Seth Scholes poses with his saxophone and a magazine in Kingston

Seth Scholes poses with his saxophone and a magazine in Kingston

Canadian man recalls jamming with Bowie as a child

When Seth Scholes walked backstage to meet David Bowie nearly 30 years ago, the 11-year-old saxophone player from Kingston, Ont., was hardly aware of how the encounter would help shape his life.

TORONTO — When Seth Scholes walked backstage to meet David Bowie nearly 30 years ago, the 11-year-old saxophone player from Kingston, Ont., was hardly aware of how the encounter would help shape his life.

It was a chance meeting with one of music’s biggest icons, spurred on by a story about the pre-teen in the local newspaper.

When he thinks about the Aug. 24, 1987 encounter, he remembers how Bowie was “really cool, in the sense that he wasn’t intimidating at all.”

“He was just really sincere, easy to talk to and seemed genuinely interested in me,” Scholes said.

Scholes was first discovered when a local reporter spotted him playing saxophone on a sidewalk in Kingston, where street performers were a rarity.

His youthful ambition was enough to merit a short news story he said he was raising money to buy a ticket to one of Bowie’s concerts.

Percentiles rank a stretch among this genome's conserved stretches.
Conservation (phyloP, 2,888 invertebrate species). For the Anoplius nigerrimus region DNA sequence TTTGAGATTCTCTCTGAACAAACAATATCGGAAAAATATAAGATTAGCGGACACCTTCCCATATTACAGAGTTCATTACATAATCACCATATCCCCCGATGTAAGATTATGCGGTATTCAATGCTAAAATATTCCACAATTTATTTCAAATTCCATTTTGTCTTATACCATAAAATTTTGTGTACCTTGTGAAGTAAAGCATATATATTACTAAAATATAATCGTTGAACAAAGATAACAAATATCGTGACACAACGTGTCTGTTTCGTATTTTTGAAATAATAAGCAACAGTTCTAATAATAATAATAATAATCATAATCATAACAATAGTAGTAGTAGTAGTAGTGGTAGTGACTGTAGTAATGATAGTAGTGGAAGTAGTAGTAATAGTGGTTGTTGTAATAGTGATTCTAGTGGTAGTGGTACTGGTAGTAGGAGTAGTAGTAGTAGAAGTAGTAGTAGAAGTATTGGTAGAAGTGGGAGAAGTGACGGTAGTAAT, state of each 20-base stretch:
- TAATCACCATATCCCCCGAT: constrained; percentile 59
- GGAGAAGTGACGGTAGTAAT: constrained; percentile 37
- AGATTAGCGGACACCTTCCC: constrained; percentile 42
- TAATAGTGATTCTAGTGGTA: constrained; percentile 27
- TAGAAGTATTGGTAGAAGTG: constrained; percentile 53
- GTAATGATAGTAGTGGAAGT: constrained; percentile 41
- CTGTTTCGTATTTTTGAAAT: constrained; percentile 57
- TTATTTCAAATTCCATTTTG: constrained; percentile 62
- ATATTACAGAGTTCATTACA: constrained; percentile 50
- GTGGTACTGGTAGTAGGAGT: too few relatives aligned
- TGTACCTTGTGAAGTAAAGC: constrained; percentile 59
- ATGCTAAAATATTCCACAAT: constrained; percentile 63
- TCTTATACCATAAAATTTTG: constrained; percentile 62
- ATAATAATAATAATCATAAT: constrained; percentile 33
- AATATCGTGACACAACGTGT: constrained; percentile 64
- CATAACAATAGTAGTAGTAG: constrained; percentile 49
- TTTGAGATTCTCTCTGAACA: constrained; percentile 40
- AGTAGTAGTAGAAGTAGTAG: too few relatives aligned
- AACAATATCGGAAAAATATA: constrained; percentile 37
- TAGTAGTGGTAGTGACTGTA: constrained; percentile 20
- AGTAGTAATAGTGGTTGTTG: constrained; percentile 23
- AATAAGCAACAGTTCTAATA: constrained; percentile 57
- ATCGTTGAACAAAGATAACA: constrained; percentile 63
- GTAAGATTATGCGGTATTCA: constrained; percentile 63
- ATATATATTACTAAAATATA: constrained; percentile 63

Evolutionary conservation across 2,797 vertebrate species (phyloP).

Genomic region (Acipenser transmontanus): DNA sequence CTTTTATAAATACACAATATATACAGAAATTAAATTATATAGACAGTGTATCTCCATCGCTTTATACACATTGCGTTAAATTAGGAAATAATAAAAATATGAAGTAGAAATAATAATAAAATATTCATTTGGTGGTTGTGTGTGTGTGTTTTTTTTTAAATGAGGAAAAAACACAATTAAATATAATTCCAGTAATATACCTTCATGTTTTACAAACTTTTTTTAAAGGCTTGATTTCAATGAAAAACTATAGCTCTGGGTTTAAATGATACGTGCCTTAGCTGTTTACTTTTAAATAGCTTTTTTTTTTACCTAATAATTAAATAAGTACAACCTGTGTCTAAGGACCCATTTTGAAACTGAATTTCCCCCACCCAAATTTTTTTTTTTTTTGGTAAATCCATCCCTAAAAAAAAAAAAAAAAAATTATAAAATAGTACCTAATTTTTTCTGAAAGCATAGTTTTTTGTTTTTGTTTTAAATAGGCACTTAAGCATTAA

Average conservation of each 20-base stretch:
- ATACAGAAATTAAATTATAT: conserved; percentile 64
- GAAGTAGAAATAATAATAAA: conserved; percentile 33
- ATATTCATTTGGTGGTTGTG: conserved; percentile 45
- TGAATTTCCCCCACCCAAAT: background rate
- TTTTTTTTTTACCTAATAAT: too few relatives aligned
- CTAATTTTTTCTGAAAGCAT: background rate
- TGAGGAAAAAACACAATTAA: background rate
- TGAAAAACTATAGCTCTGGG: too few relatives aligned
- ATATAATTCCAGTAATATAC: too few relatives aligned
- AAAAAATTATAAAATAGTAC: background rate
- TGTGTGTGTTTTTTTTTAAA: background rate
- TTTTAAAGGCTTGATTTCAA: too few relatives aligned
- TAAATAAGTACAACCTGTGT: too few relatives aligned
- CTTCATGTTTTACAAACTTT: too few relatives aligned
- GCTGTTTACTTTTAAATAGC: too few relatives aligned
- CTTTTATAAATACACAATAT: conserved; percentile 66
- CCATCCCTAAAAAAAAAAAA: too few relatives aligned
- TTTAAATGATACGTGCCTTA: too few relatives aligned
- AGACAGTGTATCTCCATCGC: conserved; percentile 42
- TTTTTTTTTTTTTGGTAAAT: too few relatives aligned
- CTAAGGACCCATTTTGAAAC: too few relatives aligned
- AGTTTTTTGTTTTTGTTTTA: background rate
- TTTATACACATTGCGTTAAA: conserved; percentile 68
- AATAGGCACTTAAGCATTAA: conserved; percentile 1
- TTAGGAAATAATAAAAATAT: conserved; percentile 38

The piece was picked up by The Canadian Press newswire and distributed across the country.

Somewhere along the line, Bowie’s representatives caught word of Scholes’s aspirations and offered his family passes to the singer’s Toronto concert. And the boy would get to meet Bowie backstage.

“He asked me all sorts of questions and his sax player came out and taught me a few lines of Young Americans. I played the best I could for him. He was pretty forgiving,” Scholes recalled.

“He was asking what kind of music I liked listening to. I asked him what he was listening to and he told me the Sex Pistols and he told me I should check them out.

“I thought: that’s good, he’s staying cutting edge a little bit for an 11-year-old.”

Scholes had another question for Bowie: whether he preferred Pepsi or Coke.

“There was all this Pepsi stuff around and he just looks at me and is like: ‘Well, Pepsi’s available,”’ he said.

The meeting with Bowie lasted just over an hour, but the interest from Canadians stretched on for almost a year.

“I became a celebrity in my hometown,” said Scholes. “With interviews and people stopping me on the street, and just a lot of interest in what happened to me.”

TV shows like MuchMusic’s Mike and Mike’s Cross Canada Adventures highlighted him as the young kid who met the international megastar.

And then it was all over.

Decades later, Scholes says the encounter inspired his career. He works as a technical director at a theatre in Kingston.

“It solidified my interest in entertainment and music for sure,” he said, noting that while he still occasionally plays saxophone, he prefers the guitar.

Scholes first heard about Bowie’s death when a radio station called him while he was driving to work.

“I’m not going to lie, I cried a little bit,” he said.

“That experience did project me on the path that I ended up taking — it definitely had a big impact.

“It wasn’t just meeting somebody famous.”

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